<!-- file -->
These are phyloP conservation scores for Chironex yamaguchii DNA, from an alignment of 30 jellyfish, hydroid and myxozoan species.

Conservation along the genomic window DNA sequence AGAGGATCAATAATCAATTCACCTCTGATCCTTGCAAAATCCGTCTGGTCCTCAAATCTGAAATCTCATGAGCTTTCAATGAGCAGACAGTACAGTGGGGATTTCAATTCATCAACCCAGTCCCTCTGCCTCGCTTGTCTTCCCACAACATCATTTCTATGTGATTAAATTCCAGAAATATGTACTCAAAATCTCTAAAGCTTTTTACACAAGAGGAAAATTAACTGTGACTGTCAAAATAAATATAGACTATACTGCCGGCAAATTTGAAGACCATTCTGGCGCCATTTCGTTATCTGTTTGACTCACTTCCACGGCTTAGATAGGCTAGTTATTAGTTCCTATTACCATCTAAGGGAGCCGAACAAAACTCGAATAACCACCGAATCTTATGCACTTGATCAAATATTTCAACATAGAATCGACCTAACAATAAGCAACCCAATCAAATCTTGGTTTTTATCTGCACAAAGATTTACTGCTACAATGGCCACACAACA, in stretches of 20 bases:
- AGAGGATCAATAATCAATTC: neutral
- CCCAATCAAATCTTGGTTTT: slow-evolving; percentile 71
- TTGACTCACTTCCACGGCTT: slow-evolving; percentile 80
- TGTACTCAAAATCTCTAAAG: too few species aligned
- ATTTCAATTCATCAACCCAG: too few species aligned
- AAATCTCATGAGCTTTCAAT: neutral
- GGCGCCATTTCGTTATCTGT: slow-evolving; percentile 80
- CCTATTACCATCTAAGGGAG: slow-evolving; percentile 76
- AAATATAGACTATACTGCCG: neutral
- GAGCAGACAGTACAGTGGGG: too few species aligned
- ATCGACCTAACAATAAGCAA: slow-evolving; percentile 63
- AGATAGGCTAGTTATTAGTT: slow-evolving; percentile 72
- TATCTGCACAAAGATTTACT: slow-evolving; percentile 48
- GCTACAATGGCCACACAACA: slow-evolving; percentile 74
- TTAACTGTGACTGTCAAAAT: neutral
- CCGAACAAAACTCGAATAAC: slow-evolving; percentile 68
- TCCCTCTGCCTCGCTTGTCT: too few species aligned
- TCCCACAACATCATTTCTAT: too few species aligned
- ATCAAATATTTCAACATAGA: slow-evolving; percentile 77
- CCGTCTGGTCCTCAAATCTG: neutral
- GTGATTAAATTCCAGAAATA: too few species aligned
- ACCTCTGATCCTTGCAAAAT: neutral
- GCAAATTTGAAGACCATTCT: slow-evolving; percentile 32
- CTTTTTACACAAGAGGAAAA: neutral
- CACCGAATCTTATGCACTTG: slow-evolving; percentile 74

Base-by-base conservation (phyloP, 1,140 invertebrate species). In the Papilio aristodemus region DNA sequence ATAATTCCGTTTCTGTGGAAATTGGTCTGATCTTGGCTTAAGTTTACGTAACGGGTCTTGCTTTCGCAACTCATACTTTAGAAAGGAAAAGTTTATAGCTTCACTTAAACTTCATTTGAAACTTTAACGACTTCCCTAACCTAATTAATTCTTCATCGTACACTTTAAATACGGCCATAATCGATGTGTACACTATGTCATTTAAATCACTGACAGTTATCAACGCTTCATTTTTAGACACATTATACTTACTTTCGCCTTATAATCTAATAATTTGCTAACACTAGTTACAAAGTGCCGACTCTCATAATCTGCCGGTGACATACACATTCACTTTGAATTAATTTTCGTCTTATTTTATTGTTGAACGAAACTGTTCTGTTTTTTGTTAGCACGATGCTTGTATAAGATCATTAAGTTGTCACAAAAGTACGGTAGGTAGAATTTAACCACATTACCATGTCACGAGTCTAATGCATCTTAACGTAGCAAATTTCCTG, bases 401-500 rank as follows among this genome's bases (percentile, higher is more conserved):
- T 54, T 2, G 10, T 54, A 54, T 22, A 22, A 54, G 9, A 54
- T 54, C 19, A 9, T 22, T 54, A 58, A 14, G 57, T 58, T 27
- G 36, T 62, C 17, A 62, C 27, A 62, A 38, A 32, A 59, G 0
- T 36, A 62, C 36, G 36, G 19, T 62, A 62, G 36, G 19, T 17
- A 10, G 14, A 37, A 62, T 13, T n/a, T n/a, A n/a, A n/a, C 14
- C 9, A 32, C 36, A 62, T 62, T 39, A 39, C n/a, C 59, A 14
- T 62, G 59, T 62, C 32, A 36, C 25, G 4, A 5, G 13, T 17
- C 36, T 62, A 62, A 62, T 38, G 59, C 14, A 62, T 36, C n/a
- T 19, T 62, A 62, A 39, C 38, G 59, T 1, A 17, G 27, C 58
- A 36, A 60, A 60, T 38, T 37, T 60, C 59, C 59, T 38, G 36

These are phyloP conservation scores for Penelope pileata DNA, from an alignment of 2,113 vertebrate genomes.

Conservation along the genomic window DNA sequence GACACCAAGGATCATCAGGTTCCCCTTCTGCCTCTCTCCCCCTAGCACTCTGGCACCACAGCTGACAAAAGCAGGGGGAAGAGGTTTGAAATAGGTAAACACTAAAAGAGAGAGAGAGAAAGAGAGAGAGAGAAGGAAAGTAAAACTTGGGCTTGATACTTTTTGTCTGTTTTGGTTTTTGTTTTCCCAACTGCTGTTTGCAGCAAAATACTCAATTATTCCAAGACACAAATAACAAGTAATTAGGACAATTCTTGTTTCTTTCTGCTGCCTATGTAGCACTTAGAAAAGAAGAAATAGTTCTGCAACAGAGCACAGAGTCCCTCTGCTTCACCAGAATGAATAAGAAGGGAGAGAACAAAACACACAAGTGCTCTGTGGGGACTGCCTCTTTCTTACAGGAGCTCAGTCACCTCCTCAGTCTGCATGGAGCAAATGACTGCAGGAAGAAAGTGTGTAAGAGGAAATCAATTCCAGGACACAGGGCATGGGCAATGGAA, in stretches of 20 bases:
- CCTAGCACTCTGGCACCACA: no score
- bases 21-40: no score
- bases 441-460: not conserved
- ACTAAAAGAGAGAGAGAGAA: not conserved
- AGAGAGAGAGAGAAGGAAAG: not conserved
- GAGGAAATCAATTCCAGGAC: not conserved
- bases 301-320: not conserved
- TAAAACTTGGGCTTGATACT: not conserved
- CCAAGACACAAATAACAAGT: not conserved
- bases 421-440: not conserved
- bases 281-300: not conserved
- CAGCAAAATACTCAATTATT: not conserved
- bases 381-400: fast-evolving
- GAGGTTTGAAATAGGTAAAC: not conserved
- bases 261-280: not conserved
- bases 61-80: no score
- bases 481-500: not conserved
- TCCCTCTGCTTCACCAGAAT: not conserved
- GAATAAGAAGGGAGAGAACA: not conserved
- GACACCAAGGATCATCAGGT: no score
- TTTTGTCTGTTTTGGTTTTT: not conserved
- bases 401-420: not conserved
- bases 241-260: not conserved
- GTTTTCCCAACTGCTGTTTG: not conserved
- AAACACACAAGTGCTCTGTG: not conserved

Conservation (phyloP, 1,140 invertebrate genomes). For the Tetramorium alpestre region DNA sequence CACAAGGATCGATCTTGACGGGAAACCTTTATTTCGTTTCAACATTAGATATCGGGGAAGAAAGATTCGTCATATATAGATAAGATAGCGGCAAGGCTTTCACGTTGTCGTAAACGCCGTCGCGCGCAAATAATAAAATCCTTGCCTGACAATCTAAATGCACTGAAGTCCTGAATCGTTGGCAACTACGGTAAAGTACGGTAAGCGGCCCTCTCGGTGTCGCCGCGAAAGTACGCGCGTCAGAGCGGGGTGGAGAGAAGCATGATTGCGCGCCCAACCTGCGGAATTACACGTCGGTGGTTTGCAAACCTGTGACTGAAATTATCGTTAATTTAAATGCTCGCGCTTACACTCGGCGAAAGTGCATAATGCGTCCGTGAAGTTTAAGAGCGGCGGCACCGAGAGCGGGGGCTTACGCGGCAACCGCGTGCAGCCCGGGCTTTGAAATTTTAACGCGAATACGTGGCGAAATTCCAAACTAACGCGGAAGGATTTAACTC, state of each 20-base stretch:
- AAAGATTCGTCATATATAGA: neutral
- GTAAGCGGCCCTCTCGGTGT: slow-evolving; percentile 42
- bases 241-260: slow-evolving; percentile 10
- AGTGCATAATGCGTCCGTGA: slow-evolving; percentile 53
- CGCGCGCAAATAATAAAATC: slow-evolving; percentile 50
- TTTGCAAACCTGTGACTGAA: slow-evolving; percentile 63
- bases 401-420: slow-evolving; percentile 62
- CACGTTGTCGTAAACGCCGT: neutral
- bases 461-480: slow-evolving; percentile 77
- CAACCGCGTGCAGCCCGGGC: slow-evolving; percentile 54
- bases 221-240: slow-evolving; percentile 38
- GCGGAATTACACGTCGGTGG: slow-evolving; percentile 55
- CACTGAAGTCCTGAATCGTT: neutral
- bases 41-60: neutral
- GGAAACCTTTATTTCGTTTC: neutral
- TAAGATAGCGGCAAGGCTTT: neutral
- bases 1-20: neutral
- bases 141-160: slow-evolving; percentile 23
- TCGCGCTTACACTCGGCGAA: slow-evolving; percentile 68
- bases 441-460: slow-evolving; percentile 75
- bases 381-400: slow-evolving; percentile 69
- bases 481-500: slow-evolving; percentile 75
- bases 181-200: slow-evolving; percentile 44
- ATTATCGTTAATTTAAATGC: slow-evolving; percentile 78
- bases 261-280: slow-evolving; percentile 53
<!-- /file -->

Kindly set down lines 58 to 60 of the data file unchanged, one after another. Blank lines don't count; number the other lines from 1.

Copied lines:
- TCCCTCTGCTTCACCAGAAT: not conserved
- GAATAAGAAGGGAGAGAACA: not conserved
- GACACCAAGGATCATCAGGT: no score